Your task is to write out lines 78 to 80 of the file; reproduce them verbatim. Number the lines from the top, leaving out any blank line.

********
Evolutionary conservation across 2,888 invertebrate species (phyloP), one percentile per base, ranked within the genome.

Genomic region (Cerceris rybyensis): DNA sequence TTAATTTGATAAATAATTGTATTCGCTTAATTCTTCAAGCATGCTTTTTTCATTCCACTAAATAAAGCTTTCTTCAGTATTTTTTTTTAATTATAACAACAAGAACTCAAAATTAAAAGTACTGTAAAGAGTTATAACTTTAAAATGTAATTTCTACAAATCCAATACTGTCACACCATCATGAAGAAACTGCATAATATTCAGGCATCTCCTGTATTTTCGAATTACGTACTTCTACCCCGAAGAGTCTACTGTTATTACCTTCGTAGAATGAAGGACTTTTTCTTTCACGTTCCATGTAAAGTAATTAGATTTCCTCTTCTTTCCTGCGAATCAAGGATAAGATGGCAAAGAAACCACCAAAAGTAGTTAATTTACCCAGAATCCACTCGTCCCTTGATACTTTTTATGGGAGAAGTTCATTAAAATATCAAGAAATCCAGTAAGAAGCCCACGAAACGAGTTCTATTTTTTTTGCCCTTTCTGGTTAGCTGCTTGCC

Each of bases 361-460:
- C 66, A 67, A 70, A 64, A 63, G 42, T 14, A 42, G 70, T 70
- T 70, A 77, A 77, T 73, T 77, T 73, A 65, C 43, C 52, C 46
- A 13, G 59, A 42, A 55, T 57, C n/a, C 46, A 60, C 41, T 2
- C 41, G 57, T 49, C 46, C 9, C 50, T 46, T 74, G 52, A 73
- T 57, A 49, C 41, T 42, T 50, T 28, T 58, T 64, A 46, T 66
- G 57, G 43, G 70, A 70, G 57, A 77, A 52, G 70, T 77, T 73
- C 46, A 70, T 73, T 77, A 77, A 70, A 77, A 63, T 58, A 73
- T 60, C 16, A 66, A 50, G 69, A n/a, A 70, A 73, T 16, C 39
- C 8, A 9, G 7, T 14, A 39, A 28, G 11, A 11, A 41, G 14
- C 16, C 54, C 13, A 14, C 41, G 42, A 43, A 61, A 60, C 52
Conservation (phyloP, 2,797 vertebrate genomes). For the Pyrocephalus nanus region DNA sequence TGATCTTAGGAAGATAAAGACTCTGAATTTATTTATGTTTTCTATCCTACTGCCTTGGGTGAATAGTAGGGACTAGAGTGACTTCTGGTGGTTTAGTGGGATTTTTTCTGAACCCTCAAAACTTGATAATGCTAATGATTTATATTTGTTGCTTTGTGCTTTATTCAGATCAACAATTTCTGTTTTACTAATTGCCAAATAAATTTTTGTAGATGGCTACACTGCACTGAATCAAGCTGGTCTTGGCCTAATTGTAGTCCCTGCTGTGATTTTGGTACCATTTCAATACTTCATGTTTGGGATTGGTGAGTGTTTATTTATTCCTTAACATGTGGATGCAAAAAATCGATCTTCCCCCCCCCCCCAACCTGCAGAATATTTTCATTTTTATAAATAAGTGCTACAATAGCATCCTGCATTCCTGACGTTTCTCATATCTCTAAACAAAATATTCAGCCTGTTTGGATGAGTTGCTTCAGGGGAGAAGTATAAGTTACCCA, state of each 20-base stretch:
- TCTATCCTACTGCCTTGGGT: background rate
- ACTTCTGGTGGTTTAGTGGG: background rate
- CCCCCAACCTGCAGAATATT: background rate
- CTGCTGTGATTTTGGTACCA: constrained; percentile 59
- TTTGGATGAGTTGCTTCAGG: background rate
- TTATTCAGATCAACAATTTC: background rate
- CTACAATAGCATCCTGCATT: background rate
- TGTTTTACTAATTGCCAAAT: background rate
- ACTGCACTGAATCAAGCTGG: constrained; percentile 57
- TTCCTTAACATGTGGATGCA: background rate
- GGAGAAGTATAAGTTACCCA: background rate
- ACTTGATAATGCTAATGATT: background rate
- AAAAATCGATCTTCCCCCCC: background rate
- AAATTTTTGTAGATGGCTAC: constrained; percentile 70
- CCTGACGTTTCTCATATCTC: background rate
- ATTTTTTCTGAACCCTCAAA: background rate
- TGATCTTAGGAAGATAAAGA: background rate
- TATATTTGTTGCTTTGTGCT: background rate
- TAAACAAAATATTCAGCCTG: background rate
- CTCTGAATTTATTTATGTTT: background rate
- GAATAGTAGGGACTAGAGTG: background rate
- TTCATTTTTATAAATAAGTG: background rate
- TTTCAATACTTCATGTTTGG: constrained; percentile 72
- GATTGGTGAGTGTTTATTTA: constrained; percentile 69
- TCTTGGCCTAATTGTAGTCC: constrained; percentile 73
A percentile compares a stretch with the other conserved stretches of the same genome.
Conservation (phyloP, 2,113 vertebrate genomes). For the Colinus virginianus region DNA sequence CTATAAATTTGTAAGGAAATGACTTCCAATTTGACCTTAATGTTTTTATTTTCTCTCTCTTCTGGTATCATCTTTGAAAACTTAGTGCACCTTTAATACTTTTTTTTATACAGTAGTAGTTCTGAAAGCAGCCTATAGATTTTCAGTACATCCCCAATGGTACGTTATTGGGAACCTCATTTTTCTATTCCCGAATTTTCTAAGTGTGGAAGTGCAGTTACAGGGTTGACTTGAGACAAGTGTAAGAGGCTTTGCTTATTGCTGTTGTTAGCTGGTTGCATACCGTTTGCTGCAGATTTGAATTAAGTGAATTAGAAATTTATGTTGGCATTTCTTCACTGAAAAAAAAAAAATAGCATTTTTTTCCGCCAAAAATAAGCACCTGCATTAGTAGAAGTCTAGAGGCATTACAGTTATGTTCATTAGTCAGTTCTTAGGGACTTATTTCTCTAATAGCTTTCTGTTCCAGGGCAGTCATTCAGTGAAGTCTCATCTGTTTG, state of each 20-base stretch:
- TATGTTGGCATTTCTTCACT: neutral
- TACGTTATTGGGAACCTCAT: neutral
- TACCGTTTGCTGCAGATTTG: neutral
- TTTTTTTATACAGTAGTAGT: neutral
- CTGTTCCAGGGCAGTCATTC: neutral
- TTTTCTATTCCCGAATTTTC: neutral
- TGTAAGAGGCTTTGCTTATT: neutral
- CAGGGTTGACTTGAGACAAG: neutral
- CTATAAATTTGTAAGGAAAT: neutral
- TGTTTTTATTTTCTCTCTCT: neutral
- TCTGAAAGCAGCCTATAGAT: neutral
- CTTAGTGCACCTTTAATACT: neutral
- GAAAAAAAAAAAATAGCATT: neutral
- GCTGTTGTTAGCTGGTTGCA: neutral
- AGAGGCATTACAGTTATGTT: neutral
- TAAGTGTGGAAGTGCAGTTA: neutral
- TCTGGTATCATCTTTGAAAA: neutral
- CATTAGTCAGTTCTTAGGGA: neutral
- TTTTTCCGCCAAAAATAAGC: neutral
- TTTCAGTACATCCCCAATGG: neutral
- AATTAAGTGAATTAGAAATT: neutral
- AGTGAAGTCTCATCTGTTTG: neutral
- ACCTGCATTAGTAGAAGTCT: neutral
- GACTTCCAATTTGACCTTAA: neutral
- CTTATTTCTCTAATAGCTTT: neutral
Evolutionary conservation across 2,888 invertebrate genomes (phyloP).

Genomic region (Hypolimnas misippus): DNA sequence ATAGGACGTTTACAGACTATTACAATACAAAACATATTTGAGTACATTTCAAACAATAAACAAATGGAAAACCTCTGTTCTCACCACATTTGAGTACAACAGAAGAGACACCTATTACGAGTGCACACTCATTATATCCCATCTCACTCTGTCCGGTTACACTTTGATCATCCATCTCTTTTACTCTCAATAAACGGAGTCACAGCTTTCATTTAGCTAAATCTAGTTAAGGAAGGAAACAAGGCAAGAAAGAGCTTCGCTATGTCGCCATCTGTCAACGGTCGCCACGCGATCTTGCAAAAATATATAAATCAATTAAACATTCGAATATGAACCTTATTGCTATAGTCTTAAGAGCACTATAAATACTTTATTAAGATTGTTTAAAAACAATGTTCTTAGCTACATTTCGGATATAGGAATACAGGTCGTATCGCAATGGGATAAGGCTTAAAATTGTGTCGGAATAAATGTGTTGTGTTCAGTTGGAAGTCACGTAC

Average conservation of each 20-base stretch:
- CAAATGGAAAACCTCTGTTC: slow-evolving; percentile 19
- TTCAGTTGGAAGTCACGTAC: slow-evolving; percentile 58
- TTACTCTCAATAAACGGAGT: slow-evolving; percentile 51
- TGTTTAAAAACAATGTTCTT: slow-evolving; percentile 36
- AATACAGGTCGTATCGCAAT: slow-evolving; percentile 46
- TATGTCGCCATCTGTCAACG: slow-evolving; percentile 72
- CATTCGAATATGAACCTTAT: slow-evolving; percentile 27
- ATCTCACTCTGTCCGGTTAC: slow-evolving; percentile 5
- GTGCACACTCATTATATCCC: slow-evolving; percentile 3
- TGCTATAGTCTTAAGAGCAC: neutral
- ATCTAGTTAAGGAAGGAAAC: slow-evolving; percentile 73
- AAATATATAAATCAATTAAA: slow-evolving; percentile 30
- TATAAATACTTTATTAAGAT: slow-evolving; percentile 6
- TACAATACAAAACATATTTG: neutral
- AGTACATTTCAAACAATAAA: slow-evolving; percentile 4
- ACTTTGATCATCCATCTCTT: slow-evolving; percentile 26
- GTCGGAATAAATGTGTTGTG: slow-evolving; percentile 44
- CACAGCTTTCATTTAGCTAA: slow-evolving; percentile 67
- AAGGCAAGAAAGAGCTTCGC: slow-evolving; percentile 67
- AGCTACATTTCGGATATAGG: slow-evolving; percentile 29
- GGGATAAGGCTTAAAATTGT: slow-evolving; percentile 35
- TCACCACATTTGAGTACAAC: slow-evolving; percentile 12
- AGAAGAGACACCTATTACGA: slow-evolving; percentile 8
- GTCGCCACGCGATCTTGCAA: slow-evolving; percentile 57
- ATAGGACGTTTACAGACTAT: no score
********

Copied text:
- GTGCACACTCATTATATCCC: slow-evolving; percentile 3
- TGCTATAGTCTTAAGAGCAC: neutral
- ATCTAGTTAAGGAAGGAAAC: slow-evolving; percentile 73